3D printing worksheet

7 Fun & Easy 3D Printing Lesson Plans

Are you ready to take on a learning journey that keeps students motivated and engaged from start to finish? The MakerBot Learning Team’s got a great collection of 3D printing lesson plans to help get you started. You’ll reinforce complex STEAM concepts with Thingiverse projects that encourage experimentation and innovation. You’ll give your students the freedom to explore, design, and create new things, all in one lesson.

Many Thingiverse lesson plans come with step by step instructions, downloadable activity sheets, photos, and more. You’ll keep them engaged with interactive activities like building bridges, designing artifacts, making 3D-printed games, and more. Read on to check out some lesson plans that are sure to excite the innovators in your classroom.


With the Cutaway Earth Model project, your class can expand on Earth Science concepts by exploring the various layers of the Earth. Elementary school students can reinforce their comprehension of the Earth’s layers by printing and coloring individual 3D printed pieces. They’ll enjoy piecing together its layers to make their own world.

Explore meteorology in the Hurricane Patricia lesson. Grades 3 through 5 will learn to analyze the atmospheric conditions of a storm from the perspective of space. In just seven steps, they’ll use embossify to create physical models of storms from satellite images, and then use those models to order them by their intensity.


There’s a rewarding sense of pride that students feel after they’ve created a complex 3D print. One such project is the K-12 Design Project: Freight Car & Train lesson. All it takes is five classroom sessions for students to create their very own freight cars and trains. They’ll learn to identify and model basic CAD designs, duplicate them, and assemble those designs into larger recognizable structures. Complete with Prezi presentations, worksheets, and step by step guides for each learning session, this lesson plan can be easily integrated into a larger curriculum. The lesson could also be adapted for other grade levels and class sizes by modifying the design or the project complexity. The Freight Car & Train lesson shows students that their ideas are just 3D models and structures waiting to happen.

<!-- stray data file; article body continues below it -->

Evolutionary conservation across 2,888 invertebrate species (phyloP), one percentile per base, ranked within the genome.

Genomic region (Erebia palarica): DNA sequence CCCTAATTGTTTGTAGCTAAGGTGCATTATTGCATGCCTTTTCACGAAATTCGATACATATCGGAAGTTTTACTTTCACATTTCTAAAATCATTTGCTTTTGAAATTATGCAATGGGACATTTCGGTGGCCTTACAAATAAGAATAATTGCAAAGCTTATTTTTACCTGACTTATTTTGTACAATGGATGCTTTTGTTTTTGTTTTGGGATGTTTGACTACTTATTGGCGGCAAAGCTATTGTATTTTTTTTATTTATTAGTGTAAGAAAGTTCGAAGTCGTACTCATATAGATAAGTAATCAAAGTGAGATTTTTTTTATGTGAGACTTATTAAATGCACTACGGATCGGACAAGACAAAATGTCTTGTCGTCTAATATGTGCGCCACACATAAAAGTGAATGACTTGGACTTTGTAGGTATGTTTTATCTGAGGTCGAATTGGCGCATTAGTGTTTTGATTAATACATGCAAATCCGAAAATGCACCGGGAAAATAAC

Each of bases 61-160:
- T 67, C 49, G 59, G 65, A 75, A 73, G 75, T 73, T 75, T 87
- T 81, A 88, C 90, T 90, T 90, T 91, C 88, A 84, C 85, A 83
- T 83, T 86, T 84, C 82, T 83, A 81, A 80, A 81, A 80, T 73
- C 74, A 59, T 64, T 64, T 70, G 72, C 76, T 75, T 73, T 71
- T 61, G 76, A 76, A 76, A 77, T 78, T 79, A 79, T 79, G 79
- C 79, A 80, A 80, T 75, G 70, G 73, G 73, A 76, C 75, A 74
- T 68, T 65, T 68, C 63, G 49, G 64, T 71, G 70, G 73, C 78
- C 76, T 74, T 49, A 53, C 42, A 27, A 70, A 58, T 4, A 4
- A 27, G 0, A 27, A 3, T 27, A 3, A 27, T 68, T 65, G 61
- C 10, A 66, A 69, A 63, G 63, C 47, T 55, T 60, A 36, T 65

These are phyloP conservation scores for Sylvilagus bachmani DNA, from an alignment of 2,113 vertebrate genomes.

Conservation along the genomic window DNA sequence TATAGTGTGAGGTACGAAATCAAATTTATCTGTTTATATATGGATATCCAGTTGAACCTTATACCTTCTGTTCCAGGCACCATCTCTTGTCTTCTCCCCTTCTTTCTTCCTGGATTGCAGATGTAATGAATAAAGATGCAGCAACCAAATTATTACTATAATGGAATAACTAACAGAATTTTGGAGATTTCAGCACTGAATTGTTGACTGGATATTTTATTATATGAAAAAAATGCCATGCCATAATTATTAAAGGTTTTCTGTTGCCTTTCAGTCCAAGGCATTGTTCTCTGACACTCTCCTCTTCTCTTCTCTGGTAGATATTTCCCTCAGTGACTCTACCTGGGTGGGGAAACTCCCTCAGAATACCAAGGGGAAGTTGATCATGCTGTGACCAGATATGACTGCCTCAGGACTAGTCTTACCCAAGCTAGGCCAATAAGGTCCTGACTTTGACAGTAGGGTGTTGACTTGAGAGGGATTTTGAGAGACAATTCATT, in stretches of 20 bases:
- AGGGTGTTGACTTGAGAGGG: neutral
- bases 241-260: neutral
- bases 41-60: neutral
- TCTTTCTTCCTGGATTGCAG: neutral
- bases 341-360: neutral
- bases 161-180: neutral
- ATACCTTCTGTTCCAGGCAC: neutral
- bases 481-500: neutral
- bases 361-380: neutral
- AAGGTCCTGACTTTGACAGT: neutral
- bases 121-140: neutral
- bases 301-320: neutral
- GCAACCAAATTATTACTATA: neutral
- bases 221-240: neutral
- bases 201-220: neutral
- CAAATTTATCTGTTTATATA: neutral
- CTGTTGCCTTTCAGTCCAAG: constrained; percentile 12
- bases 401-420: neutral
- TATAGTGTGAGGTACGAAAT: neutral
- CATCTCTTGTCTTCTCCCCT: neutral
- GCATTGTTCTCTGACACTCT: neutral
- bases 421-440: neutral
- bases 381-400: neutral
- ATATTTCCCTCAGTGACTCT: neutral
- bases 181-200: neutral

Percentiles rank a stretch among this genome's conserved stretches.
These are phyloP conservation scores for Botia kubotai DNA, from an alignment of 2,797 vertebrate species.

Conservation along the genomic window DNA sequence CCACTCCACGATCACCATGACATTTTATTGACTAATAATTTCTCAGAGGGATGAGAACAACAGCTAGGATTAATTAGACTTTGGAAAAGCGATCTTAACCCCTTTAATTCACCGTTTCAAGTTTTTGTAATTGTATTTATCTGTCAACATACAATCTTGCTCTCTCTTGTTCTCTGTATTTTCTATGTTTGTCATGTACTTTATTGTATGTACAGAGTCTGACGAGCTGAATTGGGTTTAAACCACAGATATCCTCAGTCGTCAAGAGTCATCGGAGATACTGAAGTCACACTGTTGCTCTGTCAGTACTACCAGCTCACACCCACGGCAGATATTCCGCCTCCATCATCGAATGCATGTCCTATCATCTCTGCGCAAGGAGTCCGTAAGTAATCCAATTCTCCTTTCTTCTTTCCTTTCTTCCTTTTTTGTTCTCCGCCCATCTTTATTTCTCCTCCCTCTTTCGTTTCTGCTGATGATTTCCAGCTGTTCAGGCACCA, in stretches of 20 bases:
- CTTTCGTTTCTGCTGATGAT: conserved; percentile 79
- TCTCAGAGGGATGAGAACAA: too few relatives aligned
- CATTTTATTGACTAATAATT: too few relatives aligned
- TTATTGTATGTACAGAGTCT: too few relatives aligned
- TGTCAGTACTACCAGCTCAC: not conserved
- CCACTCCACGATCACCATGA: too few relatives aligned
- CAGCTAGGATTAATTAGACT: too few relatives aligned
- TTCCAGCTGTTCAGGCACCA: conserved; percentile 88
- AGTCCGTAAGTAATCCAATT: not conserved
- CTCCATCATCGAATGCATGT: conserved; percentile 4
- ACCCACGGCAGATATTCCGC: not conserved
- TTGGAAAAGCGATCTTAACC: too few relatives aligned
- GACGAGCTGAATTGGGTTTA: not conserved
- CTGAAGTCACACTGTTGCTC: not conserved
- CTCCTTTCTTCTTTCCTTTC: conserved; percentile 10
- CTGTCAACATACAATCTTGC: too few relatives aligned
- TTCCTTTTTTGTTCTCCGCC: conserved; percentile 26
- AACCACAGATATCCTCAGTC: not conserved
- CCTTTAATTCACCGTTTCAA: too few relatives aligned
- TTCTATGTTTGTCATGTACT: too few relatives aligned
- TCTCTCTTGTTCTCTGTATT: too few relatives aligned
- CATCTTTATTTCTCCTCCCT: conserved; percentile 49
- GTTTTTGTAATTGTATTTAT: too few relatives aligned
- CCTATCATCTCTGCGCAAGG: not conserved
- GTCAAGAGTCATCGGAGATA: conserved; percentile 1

Empower students by giving them the freedom to engineer and build their own structures. In the Bridge Building lesson, students have the chance to design, create, and build bridges. In this lesson, each student must design and print structures that can fit together to make a 25 cm long bridge capable of holding at least 5 kg of mass. Once the 3D pieces are printed, they’ll assemble the pieces and prepare their bridges for weight testing.

As Thingiverse designer 2teacher4u suggests, you might want to ask student to complete a quick report that analyzes and compares their bridge to others in the class. This report will help students look back on the engineering process and talk about what they’ve learned. The Bridge Building Lesson, originally created for third graders, is a simple engineering adventure that can be easily adapted for younger or older students.


Your students have wild, vivid imaginations. With the Snowflake Machine project, your students can create their own unique 3D printed snowflakes. Using Thingiverse’s Customizer app, the snowflake machine uses random numbers, mathematical algorithms, computer code, and more to mirror the way that snowflakes structures are created in real life. This lesson plan comes complete with tips and tricks and demo models to help you get started.

In the Aztec and Mayan Structures lesson, sixth graders design and print an artifact or structure based on Mayan or Aztec aesthetics. To prepare for this lesson, students research the two cultures, and use what they learn to create a design that’s historically accurate. To finish the lesson, students present the function or cultural significance of their print to the class.